DMs Concerns vs Actual Players' Perceptions/Experiences

Umbran

Mod Squad
Staff member
Supporter
But in my experience, how well an adventure is designed doesn't have as much impact on the players as many of us GMs thinks it does.

Yep.

The swimming duck analogy applies - most of the adventure design issues are under the waterline, where the GM/duck is doing a lot of paddling, but the players are above the waterline, and don't see the issues.

And, much as some don't want to admit this - most of us GMs are pretty competent, such that we can do whatever paddling, and the players have a good time.

So, the better approach isn't about player experience directly. It is about how much work the GM has to go through to generate a particular desired player experience. And saying, "good experience" isn't enough. A given adventure design may make it easy to produce one kind of experience, but hard to produce another. Given multiple valid playstyles, what the target is matters in evaluating the content.
 

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Celebrim

Legend
Things I like:

Module as a whole:

a) Lengthy "What has happened so far" description set out as a narrative explaining how we got to this point and what the major fronts that the PCs will be engaged with want and are doing absent PC intervention.

b) A good "hook" section that sets the stage for the PCs entering into the story.

c) Physical representations of any clues or documents that the PCs are likely to recover so that they can study them at leisure and add them to their notes.

d) Good imaginative maps of the major locations.

e) Highly Mobile NPCs or factions who might proactively move about should have their own detailed entries. This can require a list of "front" descriptions after the introduction but before the description of individual encounters. If for example the town guard might take an interest, "Town Guard" gets a front description along with a few named NPCs and some generic stat blocks to generate encounters from.

f) If there is a plot or expected flow of events, discussion of what happens if things don't go as expected. Adventures that just assume the PC's behavior, or worse assume the PC's will do something that is actually probably irrational are bad adventures. Adventures that have hard rails in place to get the PC's back on track rather than assuming a series of events that give the PCs a rational choice to get back on track are also bad adventures. Don't have things like, "The players will soon realize that they are vastly overmatched and run away, and then..." No, deal with the fact that players rarely act that way.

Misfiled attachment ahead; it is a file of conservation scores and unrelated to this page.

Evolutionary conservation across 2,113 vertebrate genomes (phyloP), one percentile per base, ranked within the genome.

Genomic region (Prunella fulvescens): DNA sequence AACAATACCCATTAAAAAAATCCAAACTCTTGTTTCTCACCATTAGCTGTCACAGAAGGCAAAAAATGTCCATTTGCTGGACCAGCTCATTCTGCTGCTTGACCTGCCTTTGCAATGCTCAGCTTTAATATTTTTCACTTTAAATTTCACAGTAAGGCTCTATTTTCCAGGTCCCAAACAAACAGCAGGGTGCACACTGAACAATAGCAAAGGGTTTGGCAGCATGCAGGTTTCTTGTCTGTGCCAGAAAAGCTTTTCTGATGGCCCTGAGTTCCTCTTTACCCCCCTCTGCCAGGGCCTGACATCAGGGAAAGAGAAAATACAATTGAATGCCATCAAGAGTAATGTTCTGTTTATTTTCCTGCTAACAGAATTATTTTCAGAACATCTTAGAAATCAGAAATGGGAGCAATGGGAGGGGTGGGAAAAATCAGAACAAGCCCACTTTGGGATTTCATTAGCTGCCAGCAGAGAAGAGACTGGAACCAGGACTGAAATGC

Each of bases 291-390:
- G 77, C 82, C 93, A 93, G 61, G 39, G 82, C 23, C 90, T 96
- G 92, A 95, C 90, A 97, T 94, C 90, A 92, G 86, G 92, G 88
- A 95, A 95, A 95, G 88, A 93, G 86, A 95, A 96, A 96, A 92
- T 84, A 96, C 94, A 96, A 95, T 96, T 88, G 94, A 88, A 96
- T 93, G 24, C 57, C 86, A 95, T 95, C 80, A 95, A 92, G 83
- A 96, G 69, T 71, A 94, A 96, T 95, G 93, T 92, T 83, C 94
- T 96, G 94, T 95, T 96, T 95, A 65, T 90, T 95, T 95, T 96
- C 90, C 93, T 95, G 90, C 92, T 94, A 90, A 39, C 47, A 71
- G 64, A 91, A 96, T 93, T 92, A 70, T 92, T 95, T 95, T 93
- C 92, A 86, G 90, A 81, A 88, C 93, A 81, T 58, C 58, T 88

g) There should be a twist. At some point in the adventure, the players perception of events and what the adventure is should change. There are dozens of possible twists, some hard and some soft, but the twist should be there.

Individual encounters, whether events or location based:

a) Stat blocks in the description, not in an appendix. I hate flipping back and forth.
b) Things that are immediately obvious to the PCs set out first in a nice short readable block preferably set apart from the rest of the text. I find that if I have to improvise a description all too often I forget some important detail. I can always adapt the text if I don't want to just read it, but it should make good reading if I just want to read it.
c) Immediate things that are likely to happen set right after the intro block.
d) Points of interest based on things the PCs might explore set out as a list afterwards.

Depending on how complex the adventure is, it may need other support, but that's generally what I like.
 

MNblockhead

A Title Much Cooler Than Anything on the Old Site